EO Chemistry

December, Mulled Wine, Clove and Eugenol.

Melani 1 month ago 2

December is the time when everywhere we go seems to smell of cookies and Mulled wine. And what do those have in common?!  Well… probably cinnamon and cloves. And what do those two essential oils have in common? Eugenol, of course, we all know that right?!

I suppose many of you are reaching out for that Clove essential oil to spice up the holiday atmosphere at your home or workspace. Hence, Laura Činč Ćurić, M. Pharm. (the head of our research team) and I prepared a useful blog post for you covering some information about Clove essential oil.

Cloves are one of the world’s most important, popular, and useful plants. The essential oil is prized for its many valuable medicinal properties as well as its use in flavorings and perfumes. Cloves are used in Ayurveda, Chinese medicine as well as western herbalism, and dentistry, where the essential oil is sometimes used as an effective painkiller. It is no wonder that cloves were central to the early spice trade and their great value remains recognized today.

 

Cool fact:

Did you know that the Chinese emperors of the Han Dynasty, in the third century BC, required those who addressed them to chew cloves to freshen their breath?

 

The first thought most people have when thinking of Clove is that it is a spice, but did you know that Clove is actually a medium-sized tree? Here is one of my favorite photographs of the clove flower bud I took while traveling through India and studying local plants. Although native to native to the Maluku Islands (Moluccas) in east Indonesia, nowadays Clove is cultured in numerous countries in the world.

Melani’s picture of a clove tree

Clove is the common name for the abovementioned small, tropical evergreen tree. The accepted Latin name, according to The Plant List, is Syzygium aromaticum although when purchasing essential oils you will sometimes find it under several different synonyms such as Eugenia aromaticum or Eugenia caryophyllata.

(Note: We make sure that in Dropsmith you can search the oils with any of its known synonyms however only the most current one is displayed.)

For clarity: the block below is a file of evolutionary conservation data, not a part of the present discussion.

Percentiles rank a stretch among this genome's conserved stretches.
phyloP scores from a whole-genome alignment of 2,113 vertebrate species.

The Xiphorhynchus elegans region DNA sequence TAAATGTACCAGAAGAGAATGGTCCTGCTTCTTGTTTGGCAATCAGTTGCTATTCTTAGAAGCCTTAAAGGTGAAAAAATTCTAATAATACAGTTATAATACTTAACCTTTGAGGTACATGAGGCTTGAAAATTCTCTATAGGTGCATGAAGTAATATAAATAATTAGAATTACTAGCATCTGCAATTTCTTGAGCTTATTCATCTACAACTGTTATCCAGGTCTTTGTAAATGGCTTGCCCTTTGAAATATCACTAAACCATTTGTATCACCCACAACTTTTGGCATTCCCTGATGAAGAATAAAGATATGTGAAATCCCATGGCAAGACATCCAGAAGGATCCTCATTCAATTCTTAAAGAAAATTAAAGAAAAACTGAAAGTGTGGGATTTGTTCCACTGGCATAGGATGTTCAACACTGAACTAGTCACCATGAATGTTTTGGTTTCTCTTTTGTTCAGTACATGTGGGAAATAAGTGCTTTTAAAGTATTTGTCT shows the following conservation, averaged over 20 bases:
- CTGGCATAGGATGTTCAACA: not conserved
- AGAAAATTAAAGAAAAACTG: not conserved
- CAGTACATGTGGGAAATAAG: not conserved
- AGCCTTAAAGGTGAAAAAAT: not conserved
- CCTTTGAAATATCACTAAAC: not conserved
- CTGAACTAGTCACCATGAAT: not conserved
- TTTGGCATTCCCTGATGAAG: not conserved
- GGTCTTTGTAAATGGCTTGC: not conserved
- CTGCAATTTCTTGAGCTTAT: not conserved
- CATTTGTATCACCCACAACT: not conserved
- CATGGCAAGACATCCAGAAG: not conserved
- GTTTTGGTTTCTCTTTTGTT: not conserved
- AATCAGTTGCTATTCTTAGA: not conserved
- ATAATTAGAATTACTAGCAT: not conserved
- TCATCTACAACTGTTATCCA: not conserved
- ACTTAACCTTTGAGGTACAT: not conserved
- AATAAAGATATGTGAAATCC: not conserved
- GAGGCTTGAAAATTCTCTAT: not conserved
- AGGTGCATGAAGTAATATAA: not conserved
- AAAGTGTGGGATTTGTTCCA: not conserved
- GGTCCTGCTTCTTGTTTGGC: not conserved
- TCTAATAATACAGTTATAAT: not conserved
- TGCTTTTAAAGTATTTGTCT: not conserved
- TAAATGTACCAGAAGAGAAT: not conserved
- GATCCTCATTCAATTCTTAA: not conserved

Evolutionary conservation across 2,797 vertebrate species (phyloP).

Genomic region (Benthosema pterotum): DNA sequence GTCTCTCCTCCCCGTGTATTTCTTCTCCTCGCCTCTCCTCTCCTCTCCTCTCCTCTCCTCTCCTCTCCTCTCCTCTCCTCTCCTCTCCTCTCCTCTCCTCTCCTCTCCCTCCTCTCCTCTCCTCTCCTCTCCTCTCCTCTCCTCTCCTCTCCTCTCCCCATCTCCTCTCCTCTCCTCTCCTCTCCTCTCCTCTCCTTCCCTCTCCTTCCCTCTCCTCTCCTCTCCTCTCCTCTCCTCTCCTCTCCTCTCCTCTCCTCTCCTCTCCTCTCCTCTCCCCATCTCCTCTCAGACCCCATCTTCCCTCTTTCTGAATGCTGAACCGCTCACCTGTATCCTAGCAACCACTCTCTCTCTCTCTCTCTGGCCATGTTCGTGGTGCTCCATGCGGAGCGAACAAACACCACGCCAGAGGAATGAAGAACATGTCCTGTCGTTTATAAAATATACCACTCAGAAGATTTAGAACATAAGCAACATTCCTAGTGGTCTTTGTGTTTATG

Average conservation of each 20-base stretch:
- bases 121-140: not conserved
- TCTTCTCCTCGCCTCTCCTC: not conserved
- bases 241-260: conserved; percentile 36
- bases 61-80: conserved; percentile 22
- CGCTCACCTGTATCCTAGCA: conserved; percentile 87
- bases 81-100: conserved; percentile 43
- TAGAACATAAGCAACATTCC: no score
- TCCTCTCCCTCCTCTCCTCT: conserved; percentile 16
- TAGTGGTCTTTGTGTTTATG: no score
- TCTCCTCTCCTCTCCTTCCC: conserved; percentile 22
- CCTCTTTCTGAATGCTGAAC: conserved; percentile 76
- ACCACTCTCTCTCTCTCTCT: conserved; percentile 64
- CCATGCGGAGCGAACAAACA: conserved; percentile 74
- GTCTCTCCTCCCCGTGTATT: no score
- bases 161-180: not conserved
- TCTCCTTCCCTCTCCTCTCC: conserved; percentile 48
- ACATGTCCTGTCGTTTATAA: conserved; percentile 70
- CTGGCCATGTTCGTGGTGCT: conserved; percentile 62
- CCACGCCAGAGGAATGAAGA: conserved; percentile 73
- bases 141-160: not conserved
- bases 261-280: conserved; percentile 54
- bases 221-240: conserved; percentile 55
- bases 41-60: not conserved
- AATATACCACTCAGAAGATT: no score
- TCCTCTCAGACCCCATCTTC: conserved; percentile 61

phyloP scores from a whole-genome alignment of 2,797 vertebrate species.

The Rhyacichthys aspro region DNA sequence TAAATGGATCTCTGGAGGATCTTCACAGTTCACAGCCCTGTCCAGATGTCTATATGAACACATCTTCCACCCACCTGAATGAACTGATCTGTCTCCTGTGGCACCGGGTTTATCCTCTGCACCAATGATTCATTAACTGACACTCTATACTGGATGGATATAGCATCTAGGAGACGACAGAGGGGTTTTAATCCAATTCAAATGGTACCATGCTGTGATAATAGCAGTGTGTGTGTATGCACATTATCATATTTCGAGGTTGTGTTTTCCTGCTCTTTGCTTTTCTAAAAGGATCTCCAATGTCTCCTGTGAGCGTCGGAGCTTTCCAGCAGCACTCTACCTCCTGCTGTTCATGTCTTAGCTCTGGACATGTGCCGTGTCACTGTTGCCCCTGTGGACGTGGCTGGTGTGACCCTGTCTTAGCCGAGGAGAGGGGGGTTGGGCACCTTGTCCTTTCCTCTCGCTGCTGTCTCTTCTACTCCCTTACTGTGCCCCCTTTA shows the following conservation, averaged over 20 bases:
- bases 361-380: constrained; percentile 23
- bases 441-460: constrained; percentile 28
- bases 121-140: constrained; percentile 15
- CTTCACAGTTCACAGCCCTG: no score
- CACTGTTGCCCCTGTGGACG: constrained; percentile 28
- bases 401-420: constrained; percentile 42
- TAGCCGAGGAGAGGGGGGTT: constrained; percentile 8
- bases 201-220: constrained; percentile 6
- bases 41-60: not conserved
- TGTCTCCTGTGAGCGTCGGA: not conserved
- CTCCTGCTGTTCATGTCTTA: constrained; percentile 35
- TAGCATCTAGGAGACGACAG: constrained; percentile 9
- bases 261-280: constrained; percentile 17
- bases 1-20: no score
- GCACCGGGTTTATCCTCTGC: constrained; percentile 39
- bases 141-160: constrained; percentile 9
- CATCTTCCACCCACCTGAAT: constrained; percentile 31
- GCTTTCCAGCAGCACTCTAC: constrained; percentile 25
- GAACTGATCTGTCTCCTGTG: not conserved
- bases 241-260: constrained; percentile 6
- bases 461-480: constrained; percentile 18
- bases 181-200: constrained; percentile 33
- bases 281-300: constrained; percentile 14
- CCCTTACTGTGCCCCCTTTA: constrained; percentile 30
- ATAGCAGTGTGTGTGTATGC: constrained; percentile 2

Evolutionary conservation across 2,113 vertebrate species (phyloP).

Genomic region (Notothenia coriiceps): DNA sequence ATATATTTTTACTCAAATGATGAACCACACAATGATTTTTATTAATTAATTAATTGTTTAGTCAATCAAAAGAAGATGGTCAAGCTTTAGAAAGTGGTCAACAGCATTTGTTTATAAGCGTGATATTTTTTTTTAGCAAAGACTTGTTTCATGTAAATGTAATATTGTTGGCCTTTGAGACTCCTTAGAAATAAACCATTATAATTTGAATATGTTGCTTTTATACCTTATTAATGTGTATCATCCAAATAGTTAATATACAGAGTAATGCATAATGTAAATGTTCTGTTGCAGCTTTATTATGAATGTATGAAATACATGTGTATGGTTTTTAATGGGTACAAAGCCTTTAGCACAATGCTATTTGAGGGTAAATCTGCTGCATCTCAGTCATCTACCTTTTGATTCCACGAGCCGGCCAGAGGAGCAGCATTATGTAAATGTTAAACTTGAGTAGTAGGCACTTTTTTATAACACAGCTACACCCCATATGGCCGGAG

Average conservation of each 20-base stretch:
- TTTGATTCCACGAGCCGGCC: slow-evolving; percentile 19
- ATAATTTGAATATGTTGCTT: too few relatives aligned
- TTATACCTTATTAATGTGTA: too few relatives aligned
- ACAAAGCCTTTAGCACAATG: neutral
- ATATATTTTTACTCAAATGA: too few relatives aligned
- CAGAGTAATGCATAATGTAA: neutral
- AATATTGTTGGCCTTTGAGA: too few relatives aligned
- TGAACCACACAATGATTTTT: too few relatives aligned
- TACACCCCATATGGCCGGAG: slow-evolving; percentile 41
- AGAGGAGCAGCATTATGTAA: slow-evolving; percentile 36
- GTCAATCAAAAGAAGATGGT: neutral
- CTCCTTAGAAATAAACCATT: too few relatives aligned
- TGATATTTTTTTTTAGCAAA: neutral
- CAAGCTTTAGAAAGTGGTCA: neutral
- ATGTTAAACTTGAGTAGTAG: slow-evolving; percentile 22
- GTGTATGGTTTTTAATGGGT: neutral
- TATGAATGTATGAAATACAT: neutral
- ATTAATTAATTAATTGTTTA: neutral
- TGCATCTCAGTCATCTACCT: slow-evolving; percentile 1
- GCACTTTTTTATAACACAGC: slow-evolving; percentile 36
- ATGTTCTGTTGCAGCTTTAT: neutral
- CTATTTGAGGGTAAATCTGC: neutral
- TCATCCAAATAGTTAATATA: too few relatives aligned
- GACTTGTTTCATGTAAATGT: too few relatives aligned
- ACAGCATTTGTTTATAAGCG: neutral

Interesting fact:

The family Myrtaceae has at least 3000 species distributed in 130-150 genera. This includes some well-known representatives such as Eucalyptus, Myrtle, and Tea tree. Interestingly, all the abovementioned species are woody and have flower parts in multiples of four or five.

 

In the image below you can see the variety of essential oils you find on Dropsmith if filtering by the Botanical Family Myrtaceae.

 

Clove is cultivated for the production of flower buds, which start to develop 4 years after the tree is planted. It is necessary to note that there are three types of clove essential oils:

  • Clove bud oil, derived from the flower-buds of Syzygium aromaticum, consists of 60-90 % eugenol, including eugenyl acetate, caryophyllene, plus other minor constituents.
  • Clove leaf oil, derived from the leaves of Syzygium aromaticum, made up of 82-88 % eugenol with little or no eugenyl acetate, and minor constituents.
  • Clove stem oil, derived from the twigs of Syzygium aromaticum, with 90-95 % of eugenol content, amidst other minor constituents.

 

Fun fact:

Experts believe that the world’s oldest clove tree named Afo, is between 350 and 400 years old!

 

Chemical composition breakdown of Clove bud essential oil

Undergoing distillation, clove buds can yield up to 18 % of essential oil (dry weight). Which, in case you didn’t know, is quite rare and extraordinary.

 

Here is another useful reminder for all of you aromatherapy teachers out there who are into live distillation demonstration.

This is why we often use Clove buds in the laboratory when we demonstrate distillation.

It is simple to use.

  • You can use dry material, so no need to search for a fresh material or the nearest tree to pick it off from 😉
  • It is very accessible, you can buy it practically anywhere.
  • And finally, it gives lots of essential oil for a small amount of material.

The main chemical component of the Clove bud essential oil is eugenol with a concentration range of 60-95 %. That is a significant percentage and it highly impacts the way you may safely use the essential oil. I will give you just one example out of several safety recommendations connected to eugenol content. In Tisserand and Young’s book, Essential Oil Safety, Second Edition, the recommended dermal maximum is 0.5% due to its high eugenol content. Therefore, a significant presence of eugenol will clearly influence the amount of Clove bud essential oils you will use in your final product. Do you know what other essential oils are rich in eugenol?

 

How to use Dropsmith’s Advanced filter to see what other essential oils contain eugenol and at which percentage: